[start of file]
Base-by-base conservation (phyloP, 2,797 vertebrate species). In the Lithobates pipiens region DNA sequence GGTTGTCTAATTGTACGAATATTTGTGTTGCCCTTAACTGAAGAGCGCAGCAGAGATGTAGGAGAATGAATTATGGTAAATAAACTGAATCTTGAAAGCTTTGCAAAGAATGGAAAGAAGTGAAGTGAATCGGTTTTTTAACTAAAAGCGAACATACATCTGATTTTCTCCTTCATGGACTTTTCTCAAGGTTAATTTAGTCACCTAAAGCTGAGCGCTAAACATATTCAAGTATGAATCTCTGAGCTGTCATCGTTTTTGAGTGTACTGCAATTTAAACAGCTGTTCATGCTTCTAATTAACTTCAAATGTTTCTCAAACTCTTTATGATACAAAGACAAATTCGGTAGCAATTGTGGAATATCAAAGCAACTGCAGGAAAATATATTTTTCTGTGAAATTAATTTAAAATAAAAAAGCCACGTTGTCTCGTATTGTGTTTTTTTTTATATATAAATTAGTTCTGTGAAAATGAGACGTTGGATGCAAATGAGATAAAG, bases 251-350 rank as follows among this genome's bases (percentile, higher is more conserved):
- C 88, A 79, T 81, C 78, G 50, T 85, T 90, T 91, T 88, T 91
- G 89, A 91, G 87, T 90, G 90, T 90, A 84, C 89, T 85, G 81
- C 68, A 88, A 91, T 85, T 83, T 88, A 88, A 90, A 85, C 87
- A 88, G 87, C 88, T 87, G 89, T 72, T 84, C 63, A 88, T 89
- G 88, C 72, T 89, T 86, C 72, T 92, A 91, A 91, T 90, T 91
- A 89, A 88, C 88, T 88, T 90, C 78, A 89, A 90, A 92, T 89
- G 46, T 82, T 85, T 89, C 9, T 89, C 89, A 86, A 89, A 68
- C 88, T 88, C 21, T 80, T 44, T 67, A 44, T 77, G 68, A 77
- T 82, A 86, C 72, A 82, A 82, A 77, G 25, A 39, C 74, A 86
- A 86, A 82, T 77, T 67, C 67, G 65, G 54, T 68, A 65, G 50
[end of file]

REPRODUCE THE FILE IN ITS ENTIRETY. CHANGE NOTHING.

Base-by-base conservation (phyloP, 2,797 vertebrate species). In the Lithobates pipiens region DNA sequence GGTTGTCTAATTGTACGAATATTTGTGTTGCCCTTAACTGAAGAGCGCAGCAGAGATGTAGGAGAATGAATTATGGTAAATAAACTGAATCTTGAAAGCTTTGCAAAGAATGGAAAGAAGTGAAGTGAATCGGTTTTTTAACTAAAAGCGAACATACATCTGATTTTCTCCTTCATGGACTTTTCTCAAGGTTAATTTAGTCACCTAAAGCTGAGCGCTAAACATATTCAAGTATGAATCTCTGAGCTGTCATCGTTTTTGAGTGTACTGCAATTTAAACAGCTGTTCATGCTTCTAATTAACTTCAAATGTTTCTCAAACTCTTTATGATACAAAGACAAATTCGGTAGCAATTGTGGAATATCAAAGCAACTGCAGGAAAATATATTTTTCTGTGAAATTAATTTAAAATAAAAAAGCCACGTTGTCTCGTATTGTGTTTTTTTTTATATATAAATTAGTTCTGTGAAAATGAGACGTTGGATGCAAATGAGATAAAG, bases 251-350 rank as follows among this genome's bases (percentile, higher is more conserved):
- C 88, A 79, T 81, C 78, G 50, T 85, T 90, T 91, T 88, T 91
- G 89, A 91, G 87, T 90, G 90, T 90, A 84, C 89, T 85, G 81
- C 68, A 88, A 91, T 85, T 83, T 88, A 88, A 90, A 85, C 87
- A 88, G 87, C 88, T 87, G 89, T 72, T 84, C 63, A 88, T 89
- G 88, C 72, T 89, T 86, C 72, T 92, A 91, A 91, T 90, T 91
- A 89, A 88, C 88, T 88, T 90, C 78, A 89, A 90, A 92, T 89
- G 46, T 82, T 85, T 89, C 9, T 89, C 89, A 86, A 89, A 68
- C 88, T 88, C 21, T 80, T 44, T 67, A 44, T 77, G 68, A 77
- T 82, A 86, C 72, A 82, A 82, A 77, G 25, A 39, C 74, A 86
- A 86, A 82, T 77, T 67, C 67, G 65, G 54, T 68, A 65, G 50